Here again appears the fallacy of superaerating beehive ovens to eliminate sulphur, for in byproduct ovens in which no air is admitted there is just as much desulphurization of the coke as in the beehive process; in fact, there is more desulphurization when the matter of increased yield is considered. For example: Given a yield of 70 per cent. coke by the beehive process and 75 per cent. by the byproduct process from coal carrying 1 per cent. sulphur, the respective problems are as follows:

Byproduct Oven,

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Sulphur in coal.
Sulphur volatilized.

Beehive Oven,
Per Cent.

Per Cent,

Sulphur remaining...
Sulphur in coke.





Thus the practical volatilization of sulphur from the beehive process is only 18.3 per cent., while in the byproduct it is 23.7 per cent. In our own beehive practice we have always used 20 per cent, as the amount of sulphur eliminated from all sources, figuring from coal to coke, this being the result of numerous laboratory and practical tests on the Connelsville coal.

Attention has been directed in the preceding paragraphs to the sulphur as pyrite. Let us look into the other forms that may be present in addition to the sulphide. Any organic sulphur present remains, for the most part, in the coke. It is readily seen how it would be unaffected by aeration except in event of total destruction of the carbon itself, with which the organic sulphur is supposed to be combined.

Any sulphates present, such as CaSO4, would also be unaffected by aeration or superaeration in the beehive process; no amount of “airing" would help to eliminate the sulphur. We know of cases in which the sulphur in the resultant coke was as high, or even higher, as in the coal, from which it must be concluded that much of the sulphur was present in the coal as sulphate, or the so-called organic sulphur; or else the ash of the coal was rich in iron, lime and magnesia, for there is a dictum that it is never possible to produce a low-sulphur coke from the coal the ash of which is high in these elements. Superaeration cannot and will not ameliorate these conditions.

The Effect of Quenching on Sulphur Perhaps everyone is familiar with both the beehive and byproduct oven practice in this country, quenching the coke, by copious amounts of water. In the former case, it is customary to "water out” in the oven itself, while in the latter it is done externally by means of suitable quenching stations. In beehive practice, it takes approximately 1,000 gal. of water to quench a 5-ton charge of coke, consuming about 34 hr., either by hand watering with a hose, or with a sprinkler of the Stauft type, which is placed in the oven on top of the coke. The byproduct practice is much quicker, but the external watering produces darker coke.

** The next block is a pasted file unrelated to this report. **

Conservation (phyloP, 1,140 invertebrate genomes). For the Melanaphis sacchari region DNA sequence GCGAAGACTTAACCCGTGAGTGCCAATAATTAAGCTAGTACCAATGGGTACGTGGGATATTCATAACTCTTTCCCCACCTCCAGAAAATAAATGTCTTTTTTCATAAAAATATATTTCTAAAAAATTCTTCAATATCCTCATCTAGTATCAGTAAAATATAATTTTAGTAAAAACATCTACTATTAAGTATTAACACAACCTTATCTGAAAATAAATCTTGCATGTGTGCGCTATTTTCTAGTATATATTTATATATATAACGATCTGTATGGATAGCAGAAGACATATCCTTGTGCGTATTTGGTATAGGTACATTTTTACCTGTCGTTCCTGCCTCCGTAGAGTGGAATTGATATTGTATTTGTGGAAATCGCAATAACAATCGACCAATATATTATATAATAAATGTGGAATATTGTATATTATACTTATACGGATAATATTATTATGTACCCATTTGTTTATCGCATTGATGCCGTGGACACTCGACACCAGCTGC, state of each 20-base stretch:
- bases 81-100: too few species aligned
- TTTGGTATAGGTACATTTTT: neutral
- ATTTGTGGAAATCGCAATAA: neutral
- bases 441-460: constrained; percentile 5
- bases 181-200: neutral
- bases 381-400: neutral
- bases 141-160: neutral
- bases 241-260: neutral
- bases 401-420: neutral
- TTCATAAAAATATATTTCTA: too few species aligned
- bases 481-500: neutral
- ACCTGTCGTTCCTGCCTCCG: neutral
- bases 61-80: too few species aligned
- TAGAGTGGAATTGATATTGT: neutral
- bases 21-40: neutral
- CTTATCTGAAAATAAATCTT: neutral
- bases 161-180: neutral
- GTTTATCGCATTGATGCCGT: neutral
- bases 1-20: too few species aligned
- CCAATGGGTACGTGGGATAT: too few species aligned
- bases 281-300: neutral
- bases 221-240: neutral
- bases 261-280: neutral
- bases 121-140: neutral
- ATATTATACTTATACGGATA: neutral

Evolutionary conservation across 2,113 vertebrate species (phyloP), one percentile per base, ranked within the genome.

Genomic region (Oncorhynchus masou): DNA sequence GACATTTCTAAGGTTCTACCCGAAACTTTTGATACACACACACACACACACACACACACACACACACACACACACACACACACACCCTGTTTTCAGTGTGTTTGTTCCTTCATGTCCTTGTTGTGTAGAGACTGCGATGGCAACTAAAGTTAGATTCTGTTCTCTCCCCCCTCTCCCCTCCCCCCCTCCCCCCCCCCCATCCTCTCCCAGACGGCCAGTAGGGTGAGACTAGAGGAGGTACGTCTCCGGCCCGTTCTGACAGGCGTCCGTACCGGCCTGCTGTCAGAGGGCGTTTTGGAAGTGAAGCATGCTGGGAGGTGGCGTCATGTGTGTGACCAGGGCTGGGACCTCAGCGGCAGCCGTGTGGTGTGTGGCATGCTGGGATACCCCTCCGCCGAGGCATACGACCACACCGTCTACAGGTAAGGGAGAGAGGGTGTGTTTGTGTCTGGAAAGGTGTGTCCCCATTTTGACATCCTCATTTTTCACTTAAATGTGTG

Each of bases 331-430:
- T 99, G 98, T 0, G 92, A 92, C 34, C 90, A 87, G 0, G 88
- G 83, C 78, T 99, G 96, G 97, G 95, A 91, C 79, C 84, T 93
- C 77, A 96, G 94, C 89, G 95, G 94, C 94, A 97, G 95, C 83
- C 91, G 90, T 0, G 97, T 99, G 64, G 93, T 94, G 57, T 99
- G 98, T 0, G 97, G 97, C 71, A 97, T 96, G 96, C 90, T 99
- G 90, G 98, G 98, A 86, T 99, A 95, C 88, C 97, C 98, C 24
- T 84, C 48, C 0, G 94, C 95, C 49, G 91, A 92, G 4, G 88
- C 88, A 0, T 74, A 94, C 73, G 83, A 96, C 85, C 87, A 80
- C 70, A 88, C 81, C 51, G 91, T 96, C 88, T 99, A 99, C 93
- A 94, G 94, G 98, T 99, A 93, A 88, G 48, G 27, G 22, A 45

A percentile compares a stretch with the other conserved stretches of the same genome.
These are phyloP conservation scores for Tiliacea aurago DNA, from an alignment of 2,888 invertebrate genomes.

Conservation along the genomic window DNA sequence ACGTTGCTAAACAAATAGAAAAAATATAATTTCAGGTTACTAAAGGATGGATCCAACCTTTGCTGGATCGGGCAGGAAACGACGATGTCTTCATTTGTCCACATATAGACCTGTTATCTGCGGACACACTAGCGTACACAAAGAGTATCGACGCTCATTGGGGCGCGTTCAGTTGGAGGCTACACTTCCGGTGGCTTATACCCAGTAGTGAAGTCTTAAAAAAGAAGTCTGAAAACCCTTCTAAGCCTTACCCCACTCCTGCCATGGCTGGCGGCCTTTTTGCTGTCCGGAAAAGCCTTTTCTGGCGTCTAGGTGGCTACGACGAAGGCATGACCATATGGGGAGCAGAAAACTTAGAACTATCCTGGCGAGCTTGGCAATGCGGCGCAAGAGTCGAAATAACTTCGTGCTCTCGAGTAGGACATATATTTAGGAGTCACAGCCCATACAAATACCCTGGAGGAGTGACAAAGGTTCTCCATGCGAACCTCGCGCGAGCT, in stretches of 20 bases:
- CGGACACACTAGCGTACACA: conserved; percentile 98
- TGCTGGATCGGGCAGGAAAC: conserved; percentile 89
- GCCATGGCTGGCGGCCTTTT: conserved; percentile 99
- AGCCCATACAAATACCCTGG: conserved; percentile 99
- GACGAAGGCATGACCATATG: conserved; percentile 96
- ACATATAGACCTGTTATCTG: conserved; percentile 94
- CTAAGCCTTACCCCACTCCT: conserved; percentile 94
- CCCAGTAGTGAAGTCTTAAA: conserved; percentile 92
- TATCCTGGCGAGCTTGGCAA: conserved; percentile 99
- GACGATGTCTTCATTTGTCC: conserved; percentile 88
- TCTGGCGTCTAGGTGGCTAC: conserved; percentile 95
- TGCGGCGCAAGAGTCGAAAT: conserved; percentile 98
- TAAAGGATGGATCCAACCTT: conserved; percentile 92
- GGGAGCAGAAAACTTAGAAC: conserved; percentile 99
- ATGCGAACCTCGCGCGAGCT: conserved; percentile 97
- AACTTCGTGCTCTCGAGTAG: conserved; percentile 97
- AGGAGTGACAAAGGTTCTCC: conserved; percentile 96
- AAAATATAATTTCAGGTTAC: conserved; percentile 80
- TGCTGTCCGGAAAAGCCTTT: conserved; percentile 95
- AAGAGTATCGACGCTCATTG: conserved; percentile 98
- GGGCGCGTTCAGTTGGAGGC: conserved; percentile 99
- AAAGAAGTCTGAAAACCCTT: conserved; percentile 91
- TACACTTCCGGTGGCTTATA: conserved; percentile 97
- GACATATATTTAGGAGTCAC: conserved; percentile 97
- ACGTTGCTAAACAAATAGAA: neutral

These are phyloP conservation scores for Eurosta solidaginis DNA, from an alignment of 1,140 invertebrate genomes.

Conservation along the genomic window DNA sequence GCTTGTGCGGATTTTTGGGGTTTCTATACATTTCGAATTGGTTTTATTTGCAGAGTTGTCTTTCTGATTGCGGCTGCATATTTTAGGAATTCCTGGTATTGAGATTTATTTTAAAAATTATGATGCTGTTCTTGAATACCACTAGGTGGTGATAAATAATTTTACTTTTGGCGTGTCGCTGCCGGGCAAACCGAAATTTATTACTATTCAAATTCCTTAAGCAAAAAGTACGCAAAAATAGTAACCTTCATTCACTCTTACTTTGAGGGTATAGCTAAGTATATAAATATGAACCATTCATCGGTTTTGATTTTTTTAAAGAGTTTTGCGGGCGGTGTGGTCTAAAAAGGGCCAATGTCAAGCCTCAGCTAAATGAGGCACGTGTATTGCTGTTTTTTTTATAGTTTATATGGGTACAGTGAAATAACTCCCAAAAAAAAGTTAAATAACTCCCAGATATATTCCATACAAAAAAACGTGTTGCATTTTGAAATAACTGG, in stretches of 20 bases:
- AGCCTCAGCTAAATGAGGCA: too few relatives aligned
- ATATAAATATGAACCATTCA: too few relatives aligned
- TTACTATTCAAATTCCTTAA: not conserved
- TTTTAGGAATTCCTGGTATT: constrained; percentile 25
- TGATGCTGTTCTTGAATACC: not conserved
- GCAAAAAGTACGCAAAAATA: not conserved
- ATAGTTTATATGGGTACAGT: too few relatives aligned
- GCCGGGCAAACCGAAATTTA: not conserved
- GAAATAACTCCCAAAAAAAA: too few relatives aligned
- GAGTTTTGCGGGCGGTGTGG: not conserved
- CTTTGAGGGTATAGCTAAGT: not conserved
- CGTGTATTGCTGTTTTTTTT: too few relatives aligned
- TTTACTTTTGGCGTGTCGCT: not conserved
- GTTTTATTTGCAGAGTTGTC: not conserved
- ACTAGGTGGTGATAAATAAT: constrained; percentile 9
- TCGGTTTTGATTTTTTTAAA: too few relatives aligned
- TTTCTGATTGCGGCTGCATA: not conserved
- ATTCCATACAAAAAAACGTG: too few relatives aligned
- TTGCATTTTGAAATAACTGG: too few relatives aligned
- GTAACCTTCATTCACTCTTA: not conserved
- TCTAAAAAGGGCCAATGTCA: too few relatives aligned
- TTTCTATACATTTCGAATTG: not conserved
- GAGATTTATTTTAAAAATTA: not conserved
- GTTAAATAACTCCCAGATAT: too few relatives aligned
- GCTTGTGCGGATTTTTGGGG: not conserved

Theoretically, it would seem possible to remove considerable sulphur by the quenching process. We have already indicated how iron sulphide (FeS) is formed in the coking process. The action of the water on the sulphide is as follows: FeS + H,0 = FeO + H2S, in which it is assumed that the coke is quenched externally. The odor of sulphuretted hydrogen is easily detected (but it will be appreciated that a little of this gas goes a long way), and the color of the coke, wherein rust spots appear, shows the presence of iron oxide. The practical coke burner is always suspicious of what he terms "rusty coke," as it invariably is an indication of high-sulphur coke. The same holds true in quenching in the oven itself, as in beehive practice. Sulphuretted hydrogen (H2S) is evolved, but, at the same time, the water as steam is decomposed by the carbon, H,0 + C = CO + H2, which fact probably accounts for a part of the large percentage of carbon monoxide and hydrogen gas found in the gas from trunnels of beehive ovens, the water being formed from the combustion of the gases during the coking processes, which is virtually a low-grade producer gas of the following composition:

By Volume,


Per Cent.

3.0 9:0 11.0

0.3 76.7

The desulphurization of coke by water cannot be complete. The coke mass cools too quickly and its very structure prevents the rapid penetration of the water thrown on it, especially in the denser varieties. As the temperature is lowered the reaction involved becomes too slow to be of practical benefit. Data as to the exact amount of sulphur eliminated in this way are rather scarce, but our own experience, based on the general laws of volatilization set forth elsewhere, leads us to the conclusion that only an infinitesimal percentage of sulphur is thrown off during the quenching process. Laboratory and practical tests, in which the coke has been allowed to cool naturally, show but little difference in the sulphur content from those in which the coke has been quenched with water. Certainly there could be only a few hundredths of 1 per cent. in favor of the water-quenched coke, at the most, in a coke averaging 1 per cent. sulphur.

The prime object of the use of water is to lower the temperature of the coke for handling, not for desulphurization, and the quenching process should be so regarded. However, we are of the opinion that quenching by the byproduct practice will eliminate more sulphur than by the beehive method, which may partially explain the greater total volatilization of sulphur in the former, elsewhere intimated.

It may not be generally known, in connection with the subject, that addition of muriatic acid (HCI) to the water greatly facilitates the removal of sulphur during the quenching process. The action of this acid on iron sulphide is positive at all temperatures, thus, FeS + 2HCl = FeCl2 + H2S. There was, of course, a time when the cost prohibited the use of this method, but with the depletion of our low-sulphur coking coals this may, in the near future, be a factor in the elimination of sulphur.